Recently, I found myself poring over the fantastic volume Hungry for Wisconsin: A Tasty Guide for Travelers. The reason why I was looking through this book is this: I was seeking out unusual regional specialties or bakeries that I simply needed to visit. What can I say? I love armchair food travel.
One thing caught my eye right away, as in on page 2: a story about wild rice in Wisconsin. As it turns out, wild rice is a pretty big deal in what many would consider the Dairy State. It grows "freely in cool, northern rivers, shallow lakes, and other wetlands", and commands a high price, because the harvest is done by hand. This love and care gives it a unique, nutty flavor that Uncle Ben could only dream of attaining.
For generations, the Native Americans of the area have harvested rice in a ritual that brings together the whole family. Unfortunately, this tradition seems to have been dying in recent years.
But at least a few brave Wild Rice soldiers want to bring back the tradition. And as part of their dedication to bringing back the wild rice harvest, the fine people of Bear Clan Wild Rice do various events to raise awareness.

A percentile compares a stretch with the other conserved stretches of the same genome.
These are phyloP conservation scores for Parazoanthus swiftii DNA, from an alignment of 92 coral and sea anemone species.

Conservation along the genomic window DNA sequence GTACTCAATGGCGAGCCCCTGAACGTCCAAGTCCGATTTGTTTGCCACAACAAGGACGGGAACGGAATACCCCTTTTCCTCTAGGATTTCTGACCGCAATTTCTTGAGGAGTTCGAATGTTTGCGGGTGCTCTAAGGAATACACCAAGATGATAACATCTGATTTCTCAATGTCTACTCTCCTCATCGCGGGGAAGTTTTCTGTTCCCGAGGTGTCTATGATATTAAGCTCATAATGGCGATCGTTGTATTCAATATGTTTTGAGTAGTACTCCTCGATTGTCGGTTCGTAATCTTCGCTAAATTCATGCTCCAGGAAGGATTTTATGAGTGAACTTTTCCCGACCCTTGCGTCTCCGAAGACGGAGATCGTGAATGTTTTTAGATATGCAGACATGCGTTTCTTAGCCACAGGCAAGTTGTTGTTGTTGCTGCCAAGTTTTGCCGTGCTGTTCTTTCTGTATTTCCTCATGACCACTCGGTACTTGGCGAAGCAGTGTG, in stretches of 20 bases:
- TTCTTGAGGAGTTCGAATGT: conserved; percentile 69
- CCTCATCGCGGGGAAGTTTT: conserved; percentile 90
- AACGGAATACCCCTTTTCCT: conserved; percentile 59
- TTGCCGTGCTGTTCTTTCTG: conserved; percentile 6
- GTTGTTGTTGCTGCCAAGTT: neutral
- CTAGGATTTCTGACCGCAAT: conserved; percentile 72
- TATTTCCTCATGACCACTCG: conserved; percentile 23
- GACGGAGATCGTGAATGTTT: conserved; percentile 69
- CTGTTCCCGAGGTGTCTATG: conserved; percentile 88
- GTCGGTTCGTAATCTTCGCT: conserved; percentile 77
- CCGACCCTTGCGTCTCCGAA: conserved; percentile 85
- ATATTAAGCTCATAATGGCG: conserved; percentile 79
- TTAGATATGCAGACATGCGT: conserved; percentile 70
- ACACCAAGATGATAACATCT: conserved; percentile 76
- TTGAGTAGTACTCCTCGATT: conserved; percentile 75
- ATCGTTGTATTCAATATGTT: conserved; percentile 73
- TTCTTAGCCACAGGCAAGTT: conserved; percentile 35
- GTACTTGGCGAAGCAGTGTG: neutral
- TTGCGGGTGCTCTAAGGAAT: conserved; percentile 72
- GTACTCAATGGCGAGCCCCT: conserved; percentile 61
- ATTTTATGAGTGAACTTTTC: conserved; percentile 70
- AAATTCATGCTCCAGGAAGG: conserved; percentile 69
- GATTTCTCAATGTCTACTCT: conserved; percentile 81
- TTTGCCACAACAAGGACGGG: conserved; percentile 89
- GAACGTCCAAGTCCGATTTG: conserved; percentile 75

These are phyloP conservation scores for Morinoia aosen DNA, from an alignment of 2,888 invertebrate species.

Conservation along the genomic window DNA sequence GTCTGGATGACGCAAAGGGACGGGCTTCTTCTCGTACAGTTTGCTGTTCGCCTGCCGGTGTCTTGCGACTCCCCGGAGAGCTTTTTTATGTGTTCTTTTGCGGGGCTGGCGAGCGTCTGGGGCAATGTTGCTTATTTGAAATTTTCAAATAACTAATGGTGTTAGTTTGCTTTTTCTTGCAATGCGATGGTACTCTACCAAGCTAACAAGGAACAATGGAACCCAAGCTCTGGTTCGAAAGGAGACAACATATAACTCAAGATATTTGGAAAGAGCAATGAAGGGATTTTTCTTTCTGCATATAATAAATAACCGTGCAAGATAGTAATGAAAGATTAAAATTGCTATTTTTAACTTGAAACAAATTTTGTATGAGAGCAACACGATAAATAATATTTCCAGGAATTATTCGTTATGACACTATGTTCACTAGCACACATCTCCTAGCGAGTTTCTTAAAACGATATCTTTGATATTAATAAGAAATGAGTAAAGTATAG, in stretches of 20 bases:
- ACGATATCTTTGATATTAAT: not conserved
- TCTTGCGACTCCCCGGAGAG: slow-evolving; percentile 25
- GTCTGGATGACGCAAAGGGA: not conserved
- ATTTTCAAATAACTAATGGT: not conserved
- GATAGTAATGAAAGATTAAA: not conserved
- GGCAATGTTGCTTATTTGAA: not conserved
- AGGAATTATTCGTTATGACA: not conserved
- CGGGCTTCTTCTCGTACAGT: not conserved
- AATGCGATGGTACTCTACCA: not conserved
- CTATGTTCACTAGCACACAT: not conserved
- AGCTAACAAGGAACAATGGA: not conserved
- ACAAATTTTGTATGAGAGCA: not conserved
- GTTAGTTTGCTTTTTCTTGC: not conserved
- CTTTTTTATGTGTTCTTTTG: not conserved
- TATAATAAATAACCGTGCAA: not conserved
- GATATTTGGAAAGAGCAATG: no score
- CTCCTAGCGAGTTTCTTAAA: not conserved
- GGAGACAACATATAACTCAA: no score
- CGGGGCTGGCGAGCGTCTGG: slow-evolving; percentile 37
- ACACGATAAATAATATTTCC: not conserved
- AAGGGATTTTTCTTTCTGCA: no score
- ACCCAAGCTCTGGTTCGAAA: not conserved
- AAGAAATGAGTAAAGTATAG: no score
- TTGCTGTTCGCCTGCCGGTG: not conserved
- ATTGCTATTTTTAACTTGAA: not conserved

At these events, they hand out recipes for wild rice, including this unusual one, which is in the book and caught my attention right away: Wild Rice Dessert Topping. At first it struck me as an odd recipe, but when I thought about it further, it came to me sort of like this: I like rice. I like dessert. I think rice pudding is great, but why should it have all the fun?
And so I gave it a try. If you have wild rice on hand, the recipe is a snap. Getting used to the flavor might involve a learning curve--it's definitely different. Earthy, and nutty, sort of granola-esque but with that distinct rice flavor, it works best with fairly neutral flavored desserts--I tried it on top of vanilla ice cream. It's a fascinating flavor, and once I got past the "oh! weird!" aspect of it, I found it highly enjoyable.
Wild Rice Dessert Topping (Printable recipe here!)
- 1 cup cooked wild rice
- 1/2 cup brown sugar or maple sugar
- 1/2 cup dried cherries (original recipe suggests dried cranberries or raisins)
- 1/2 cup chopped walnuts (original recipe calls for pecans)